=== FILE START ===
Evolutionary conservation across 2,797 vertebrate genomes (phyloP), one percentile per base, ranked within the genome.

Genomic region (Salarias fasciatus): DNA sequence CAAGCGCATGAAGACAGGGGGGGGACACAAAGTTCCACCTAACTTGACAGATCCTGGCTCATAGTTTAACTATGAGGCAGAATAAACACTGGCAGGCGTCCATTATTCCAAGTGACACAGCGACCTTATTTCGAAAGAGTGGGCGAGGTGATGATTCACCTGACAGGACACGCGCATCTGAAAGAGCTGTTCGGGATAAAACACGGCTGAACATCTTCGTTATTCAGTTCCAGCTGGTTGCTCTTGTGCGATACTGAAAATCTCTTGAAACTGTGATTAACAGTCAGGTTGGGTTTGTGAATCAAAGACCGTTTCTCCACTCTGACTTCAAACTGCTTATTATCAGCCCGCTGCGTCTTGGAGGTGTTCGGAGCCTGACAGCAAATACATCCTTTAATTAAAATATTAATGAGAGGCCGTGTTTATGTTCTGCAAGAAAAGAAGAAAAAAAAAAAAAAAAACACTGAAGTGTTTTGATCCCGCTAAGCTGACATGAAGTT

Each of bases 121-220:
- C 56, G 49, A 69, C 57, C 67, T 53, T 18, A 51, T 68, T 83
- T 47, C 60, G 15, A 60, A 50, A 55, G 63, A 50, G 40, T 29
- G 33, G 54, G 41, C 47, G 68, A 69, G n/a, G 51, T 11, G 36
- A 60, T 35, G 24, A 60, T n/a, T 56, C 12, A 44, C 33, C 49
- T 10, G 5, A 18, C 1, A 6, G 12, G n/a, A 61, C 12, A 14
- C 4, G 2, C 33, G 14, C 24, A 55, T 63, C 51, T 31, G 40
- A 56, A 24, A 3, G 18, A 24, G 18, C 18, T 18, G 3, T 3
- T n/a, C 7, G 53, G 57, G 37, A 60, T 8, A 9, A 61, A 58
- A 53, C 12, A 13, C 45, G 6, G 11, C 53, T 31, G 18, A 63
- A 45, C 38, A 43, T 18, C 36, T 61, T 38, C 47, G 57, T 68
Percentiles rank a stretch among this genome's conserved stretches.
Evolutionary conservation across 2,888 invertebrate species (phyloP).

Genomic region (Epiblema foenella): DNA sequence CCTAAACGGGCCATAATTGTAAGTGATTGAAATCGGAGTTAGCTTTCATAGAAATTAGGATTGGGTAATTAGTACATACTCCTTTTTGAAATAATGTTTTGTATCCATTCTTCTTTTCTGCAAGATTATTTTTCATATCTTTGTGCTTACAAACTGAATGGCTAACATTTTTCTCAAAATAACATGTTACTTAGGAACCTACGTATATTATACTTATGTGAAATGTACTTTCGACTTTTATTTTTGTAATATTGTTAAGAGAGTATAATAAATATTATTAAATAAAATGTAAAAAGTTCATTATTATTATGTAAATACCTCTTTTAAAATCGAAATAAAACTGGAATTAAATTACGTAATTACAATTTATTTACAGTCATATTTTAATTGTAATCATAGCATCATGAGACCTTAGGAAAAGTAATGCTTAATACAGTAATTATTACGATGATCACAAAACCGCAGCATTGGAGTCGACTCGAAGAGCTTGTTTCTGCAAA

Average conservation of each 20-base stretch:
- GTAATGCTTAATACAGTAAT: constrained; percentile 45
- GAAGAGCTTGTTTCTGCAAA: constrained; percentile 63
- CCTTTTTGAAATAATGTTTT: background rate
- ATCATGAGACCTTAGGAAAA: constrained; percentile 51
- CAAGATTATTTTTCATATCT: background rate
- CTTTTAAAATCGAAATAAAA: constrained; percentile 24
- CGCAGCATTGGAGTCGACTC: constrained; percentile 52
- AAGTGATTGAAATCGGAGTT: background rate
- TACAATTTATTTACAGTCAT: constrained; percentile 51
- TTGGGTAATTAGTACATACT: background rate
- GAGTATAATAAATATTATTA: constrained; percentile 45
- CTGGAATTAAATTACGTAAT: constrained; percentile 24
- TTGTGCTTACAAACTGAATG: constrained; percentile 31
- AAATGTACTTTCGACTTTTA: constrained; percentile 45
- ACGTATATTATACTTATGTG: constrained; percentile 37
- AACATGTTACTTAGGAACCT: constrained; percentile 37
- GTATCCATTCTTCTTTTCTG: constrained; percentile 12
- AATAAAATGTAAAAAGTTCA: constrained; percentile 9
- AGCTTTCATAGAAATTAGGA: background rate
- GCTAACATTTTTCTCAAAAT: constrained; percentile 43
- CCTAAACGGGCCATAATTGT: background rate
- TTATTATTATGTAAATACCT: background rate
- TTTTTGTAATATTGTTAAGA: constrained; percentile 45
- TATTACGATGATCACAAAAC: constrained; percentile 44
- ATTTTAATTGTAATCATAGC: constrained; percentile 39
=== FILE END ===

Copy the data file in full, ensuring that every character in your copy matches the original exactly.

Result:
Evolutionary conservation across 2,797 vertebrate genomes (phyloP), one percentile per base, ranked within the genome.

Genomic region (Salarias fasciatus): DNA sequence CAAGCGCATGAAGACAGGGGGGGGACACAAAGTTCCACCTAACTTGACAGATCCTGGCTCATAGTTTAACTATGAGGCAGAATAAACACTGGCAGGCGTCCATTATTCCAAGTGACACAGCGACCTTATTTCGAAAGAGTGGGCGAGGTGATGATTCACCTGACAGGACACGCGCATCTGAAAGAGCTGTTCGGGATAAAACACGGCTGAACATCTTCGTTATTCAGTTCCAGCTGGTTGCTCTTGTGCGATACTGAAAATCTCTTGAAACTGTGATTAACAGTCAGGTTGGGTTTGTGAATCAAAGACCGTTTCTCCACTCTGACTTCAAACTGCTTATTATCAGCCCGCTGCGTCTTGGAGGTGTTCGGAGCCTGACAGCAAATACATCCTTTAATTAAAATATTAATGAGAGGCCGTGTTTATGTTCTGCAAGAAAAGAAGAAAAAAAAAAAAAAAAACACTGAAGTGTTTTGATCCCGCTAAGCTGACATGAAGTT

Each of bases 121-220:
- C 56, G 49, A 69, C 57, C 67, T 53, T 18, A 51, T 68, T 83
- T 47, C 60, G 15, A 60, A 50, A 55, G 63, A 50, G 40, T 29
- G 33, G 54, G 41, C 47, G 68, A 69, G n/a, G 51, T 11, G 36
- A 60, T 35, G 24, A 60, T n/a, T 56, C 12, A 44, C 33, C 49
- T 10, G 5, A 18, C 1, A 6, G 12, G n/a, A 61, C 12, A 14
- C 4, G 2, C 33, G 14, C 24, A 55, T 63, C 51, T 31, G 40
- A 56, A 24, A 3, G 18, A 24, G 18, C 18, T 18, G 3, T 3
- T n/a, C 7, G 53, G 57, G 37, A 60, T 8, A 9, A 61, A 58
- A 53, C 12, A 13, C 45, G 6, G 11, C 53, T 31, G 18, A 63
- A 45, C 38, A 43, T 18, C 36, T 61, T 38, C 47, G 57, T 68
Percentiles rank a stretch among this genome's conserved stretches.
Evolutionary conservation across 2,888 invertebrate species (phyloP).

Genomic region (Epiblema foenella): DNA sequence CCTAAACGGGCCATAATTGTAAGTGATTGAAATCGGAGTTAGCTTTCATAGAAATTAGGATTGGGTAATTAGTACATACTCCTTTTTGAAATAATGTTTTGTATCCATTCTTCTTTTCTGCAAGATTATTTTTCATATCTTTGTGCTTACAAACTGAATGGCTAACATTTTTCTCAAAATAACATGTTACTTAGGAACCTACGTATATTATACTTATGTGAAATGTACTTTCGACTTTTATTTTTGTAATATTGTTAAGAGAGTATAATAAATATTATTAAATAAAATGTAAAAAGTTCATTATTATTATGTAAATACCTCTTTTAAAATCGAAATAAAACTGGAATTAAATTACGTAATTACAATTTATTTACAGTCATATTTTAATTGTAATCATAGCATCATGAGACCTTAGGAAAAGTAATGCTTAATACAGTAATTATTACGATGATCACAAAACCGCAGCATTGGAGTCGACTCGAAGAGCTTGTTTCTGCAAA

Average conservation of each 20-base stretch:
- GTAATGCTTAATACAGTAAT: constrained; percentile 45
- GAAGAGCTTGTTTCTGCAAA: constrained; percentile 63
- CCTTTTTGAAATAATGTTTT: background rate
- ATCATGAGACCTTAGGAAAA: constrained; percentile 51
- CAAGATTATTTTTCATATCT: background rate
- CTTTTAAAATCGAAATAAAA: constrained; percentile 24
- CGCAGCATTGGAGTCGACTC: constrained; percentile 52
- AAGTGATTGAAATCGGAGTT: background rate
- TACAATTTATTTACAGTCAT: constrained; percentile 51
- TTGGGTAATTAGTACATACT: background rate
- GAGTATAATAAATATTATTA: constrained; percentile 45
- CTGGAATTAAATTACGTAAT: constrained; percentile 24
- TTGTGCTTACAAACTGAATG: constrained; percentile 31
- AAATGTACTTTCGACTTTTA: constrained; percentile 45
- ACGTATATTATACTTATGTG: constrained; percentile 37
- AACATGTTACTTAGGAACCT: constrained; percentile 37
- GTATCCATTCTTCTTTTCTG: constrained; percentile 12
- AATAAAATGTAAAAAGTTCA: constrained; percentile 9
- AGCTTTCATAGAAATTAGGA: background rate
- GCTAACATTTTTCTCAAAAT: constrained; percentile 43
- CCTAAACGGGCCATAATTGT: background rate
- TTATTATTATGTAAATACCT: background rate
- TTTTTGTAATATTGTTAAGA: constrained; percentile 45
- TATTACGATGATCACAAAAC: constrained; percentile 44
- ATTTTAATTGTAATCATAGC: constrained; percentile 39